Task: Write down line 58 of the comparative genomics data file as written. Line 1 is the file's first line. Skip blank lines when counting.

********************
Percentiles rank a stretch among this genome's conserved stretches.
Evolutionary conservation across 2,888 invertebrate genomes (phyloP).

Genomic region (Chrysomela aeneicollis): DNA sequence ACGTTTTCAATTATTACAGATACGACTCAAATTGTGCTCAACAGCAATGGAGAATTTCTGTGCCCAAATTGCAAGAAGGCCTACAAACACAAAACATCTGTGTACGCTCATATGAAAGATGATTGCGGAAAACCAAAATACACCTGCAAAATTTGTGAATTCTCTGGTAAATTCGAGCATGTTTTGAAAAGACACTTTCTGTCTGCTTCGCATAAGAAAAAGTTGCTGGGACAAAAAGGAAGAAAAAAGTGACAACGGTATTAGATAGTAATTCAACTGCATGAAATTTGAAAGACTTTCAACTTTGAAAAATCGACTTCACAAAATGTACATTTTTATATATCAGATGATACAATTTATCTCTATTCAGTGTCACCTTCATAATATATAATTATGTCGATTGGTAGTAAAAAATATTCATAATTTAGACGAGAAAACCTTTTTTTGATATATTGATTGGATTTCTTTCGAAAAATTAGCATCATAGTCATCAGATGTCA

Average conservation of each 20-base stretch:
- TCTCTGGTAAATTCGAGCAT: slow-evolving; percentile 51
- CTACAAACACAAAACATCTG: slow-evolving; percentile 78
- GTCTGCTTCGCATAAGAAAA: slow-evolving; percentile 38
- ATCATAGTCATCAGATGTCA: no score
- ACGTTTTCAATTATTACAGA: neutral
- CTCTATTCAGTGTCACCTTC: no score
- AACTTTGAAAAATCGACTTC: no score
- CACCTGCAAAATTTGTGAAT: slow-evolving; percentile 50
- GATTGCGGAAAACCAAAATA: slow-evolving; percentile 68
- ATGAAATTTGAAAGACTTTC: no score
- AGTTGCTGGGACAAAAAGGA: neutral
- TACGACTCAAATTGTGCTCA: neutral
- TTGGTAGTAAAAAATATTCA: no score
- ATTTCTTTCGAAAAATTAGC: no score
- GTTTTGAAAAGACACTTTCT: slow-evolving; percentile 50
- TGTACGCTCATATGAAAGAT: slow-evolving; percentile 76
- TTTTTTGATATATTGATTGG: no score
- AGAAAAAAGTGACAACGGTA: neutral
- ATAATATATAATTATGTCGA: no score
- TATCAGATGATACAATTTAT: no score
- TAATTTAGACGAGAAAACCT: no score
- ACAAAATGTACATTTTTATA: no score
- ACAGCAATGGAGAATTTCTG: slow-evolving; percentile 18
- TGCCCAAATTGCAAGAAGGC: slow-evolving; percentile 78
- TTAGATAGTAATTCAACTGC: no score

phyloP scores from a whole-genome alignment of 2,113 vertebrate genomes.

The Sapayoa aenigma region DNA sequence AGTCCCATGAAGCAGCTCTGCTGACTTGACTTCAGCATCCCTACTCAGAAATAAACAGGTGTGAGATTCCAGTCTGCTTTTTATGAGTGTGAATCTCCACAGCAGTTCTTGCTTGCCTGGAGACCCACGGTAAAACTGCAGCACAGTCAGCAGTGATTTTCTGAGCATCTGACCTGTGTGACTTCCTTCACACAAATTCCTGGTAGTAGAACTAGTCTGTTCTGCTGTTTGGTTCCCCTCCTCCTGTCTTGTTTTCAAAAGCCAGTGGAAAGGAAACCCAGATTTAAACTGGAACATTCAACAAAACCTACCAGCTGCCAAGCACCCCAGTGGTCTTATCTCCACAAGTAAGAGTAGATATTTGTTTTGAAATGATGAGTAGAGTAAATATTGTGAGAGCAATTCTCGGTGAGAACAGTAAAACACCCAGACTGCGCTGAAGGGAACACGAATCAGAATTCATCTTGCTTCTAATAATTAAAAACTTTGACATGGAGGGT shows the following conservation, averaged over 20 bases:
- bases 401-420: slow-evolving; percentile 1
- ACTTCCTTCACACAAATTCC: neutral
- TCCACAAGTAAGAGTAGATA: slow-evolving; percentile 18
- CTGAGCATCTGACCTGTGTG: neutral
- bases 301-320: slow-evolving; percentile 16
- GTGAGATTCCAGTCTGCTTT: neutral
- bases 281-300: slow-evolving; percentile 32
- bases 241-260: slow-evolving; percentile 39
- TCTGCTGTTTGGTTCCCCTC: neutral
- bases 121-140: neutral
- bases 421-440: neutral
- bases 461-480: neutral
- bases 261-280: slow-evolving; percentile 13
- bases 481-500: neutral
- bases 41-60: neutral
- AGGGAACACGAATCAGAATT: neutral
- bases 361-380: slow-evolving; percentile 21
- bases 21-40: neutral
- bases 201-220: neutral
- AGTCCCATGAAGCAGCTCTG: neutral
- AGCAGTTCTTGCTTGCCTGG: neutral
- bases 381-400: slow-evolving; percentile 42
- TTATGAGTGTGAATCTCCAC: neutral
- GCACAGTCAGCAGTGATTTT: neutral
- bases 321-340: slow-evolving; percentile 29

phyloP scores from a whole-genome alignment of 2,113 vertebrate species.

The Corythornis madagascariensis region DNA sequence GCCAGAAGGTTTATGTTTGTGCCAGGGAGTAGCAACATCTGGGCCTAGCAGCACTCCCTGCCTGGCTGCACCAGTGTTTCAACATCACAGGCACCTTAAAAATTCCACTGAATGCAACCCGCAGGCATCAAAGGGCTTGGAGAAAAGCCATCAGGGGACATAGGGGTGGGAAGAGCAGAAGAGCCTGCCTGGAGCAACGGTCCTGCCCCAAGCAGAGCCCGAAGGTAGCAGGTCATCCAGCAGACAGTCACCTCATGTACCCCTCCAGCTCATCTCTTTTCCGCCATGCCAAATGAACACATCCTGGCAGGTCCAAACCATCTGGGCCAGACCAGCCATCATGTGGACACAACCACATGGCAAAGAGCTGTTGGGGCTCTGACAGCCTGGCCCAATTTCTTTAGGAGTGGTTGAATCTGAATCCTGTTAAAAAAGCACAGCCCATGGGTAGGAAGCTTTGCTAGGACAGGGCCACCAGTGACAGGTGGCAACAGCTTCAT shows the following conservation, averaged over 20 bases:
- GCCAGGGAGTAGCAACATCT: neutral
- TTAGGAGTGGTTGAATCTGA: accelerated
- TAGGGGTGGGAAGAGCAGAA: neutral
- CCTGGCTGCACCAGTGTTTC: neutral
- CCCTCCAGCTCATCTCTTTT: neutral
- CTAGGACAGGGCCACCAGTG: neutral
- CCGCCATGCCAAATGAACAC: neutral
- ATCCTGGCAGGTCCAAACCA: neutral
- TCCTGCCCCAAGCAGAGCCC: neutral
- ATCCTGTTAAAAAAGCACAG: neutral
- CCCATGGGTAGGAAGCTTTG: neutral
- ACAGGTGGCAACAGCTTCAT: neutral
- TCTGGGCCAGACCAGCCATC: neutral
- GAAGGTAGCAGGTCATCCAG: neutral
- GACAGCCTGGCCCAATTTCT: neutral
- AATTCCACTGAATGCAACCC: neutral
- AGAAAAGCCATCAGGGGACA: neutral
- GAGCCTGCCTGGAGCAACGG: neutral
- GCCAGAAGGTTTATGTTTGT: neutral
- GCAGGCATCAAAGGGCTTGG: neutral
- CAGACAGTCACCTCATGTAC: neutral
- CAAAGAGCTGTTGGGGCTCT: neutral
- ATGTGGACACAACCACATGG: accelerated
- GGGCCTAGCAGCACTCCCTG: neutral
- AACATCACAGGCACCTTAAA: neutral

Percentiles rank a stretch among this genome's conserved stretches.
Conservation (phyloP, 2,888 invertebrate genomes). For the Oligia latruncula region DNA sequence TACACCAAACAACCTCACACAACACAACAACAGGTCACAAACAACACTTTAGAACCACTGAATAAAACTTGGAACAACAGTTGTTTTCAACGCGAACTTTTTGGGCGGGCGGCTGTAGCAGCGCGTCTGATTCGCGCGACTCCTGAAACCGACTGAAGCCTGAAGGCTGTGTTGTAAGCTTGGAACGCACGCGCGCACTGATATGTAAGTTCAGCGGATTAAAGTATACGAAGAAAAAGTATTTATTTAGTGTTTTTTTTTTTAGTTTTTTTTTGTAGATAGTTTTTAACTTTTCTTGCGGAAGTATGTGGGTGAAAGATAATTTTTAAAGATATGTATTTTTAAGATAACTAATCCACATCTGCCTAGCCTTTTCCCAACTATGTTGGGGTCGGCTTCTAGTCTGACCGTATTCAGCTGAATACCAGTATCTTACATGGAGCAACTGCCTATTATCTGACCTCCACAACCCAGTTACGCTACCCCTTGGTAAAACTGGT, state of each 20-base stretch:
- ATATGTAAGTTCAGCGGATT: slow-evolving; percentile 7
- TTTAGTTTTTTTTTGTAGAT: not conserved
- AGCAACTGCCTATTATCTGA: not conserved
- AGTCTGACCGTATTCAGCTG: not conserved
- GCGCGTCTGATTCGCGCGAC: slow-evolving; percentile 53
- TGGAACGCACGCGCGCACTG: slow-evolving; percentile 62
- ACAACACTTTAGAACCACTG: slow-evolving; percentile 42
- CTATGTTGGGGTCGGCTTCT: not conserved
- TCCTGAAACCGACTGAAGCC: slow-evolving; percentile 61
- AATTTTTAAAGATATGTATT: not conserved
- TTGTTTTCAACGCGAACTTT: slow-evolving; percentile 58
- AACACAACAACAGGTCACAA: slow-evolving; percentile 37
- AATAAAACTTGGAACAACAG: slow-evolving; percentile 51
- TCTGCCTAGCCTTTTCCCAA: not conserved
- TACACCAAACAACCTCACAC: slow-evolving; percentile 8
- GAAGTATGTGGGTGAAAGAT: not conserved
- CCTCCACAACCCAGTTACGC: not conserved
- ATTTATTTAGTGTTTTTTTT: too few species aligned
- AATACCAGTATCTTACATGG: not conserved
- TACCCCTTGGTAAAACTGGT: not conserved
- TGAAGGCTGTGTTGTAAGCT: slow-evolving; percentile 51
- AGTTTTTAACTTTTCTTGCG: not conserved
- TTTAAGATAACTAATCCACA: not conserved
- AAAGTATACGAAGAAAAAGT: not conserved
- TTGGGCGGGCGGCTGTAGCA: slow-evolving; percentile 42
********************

The Corythornis madagascariensis region DNA sequence GCCAGAAGGTTTATGTTTGTGCCAGGGAGTAGCAACATCTGGGCCTAGCAGCACTCCCTGCCTGGCTGCACCAGTGTTTCAACATCACAGGCACCTTAAAAATTCCACTGAATGCAACCCGCAGGCATCAAAGGGCTTGGAGAAAAGCCATCAGGGGACATAGGGGTGGGAAGAGCAGAAGAGCCTGCCTGGAGCAACGGTCCTGCCCCAAGCAGAGCCCGAAGGTAGCAGGTCATCCAGCAGACAGTCACCTCATGTACCCCTCCAGCTCATCTCTTTTCCGCCATGCCAAATGAACACATCCTGGCAGGTCCAAACCATCTGGGCCAGACCAGCCATCATGTGGACACAACCACATGGCAAAGAGCTGTTGGGGCTCTGACAGCCTGGCCCAATTTCTTTAGGAGTGGTTGAATCTGAATCCTGTTAAAAAAGCACAGCCCATGGGTAGGAAGCTTTGCTAGGACAGGGCCACCAGTGACAGGTGGCAACAGCTTCAT shows the following conservation, averaged over 20 bases: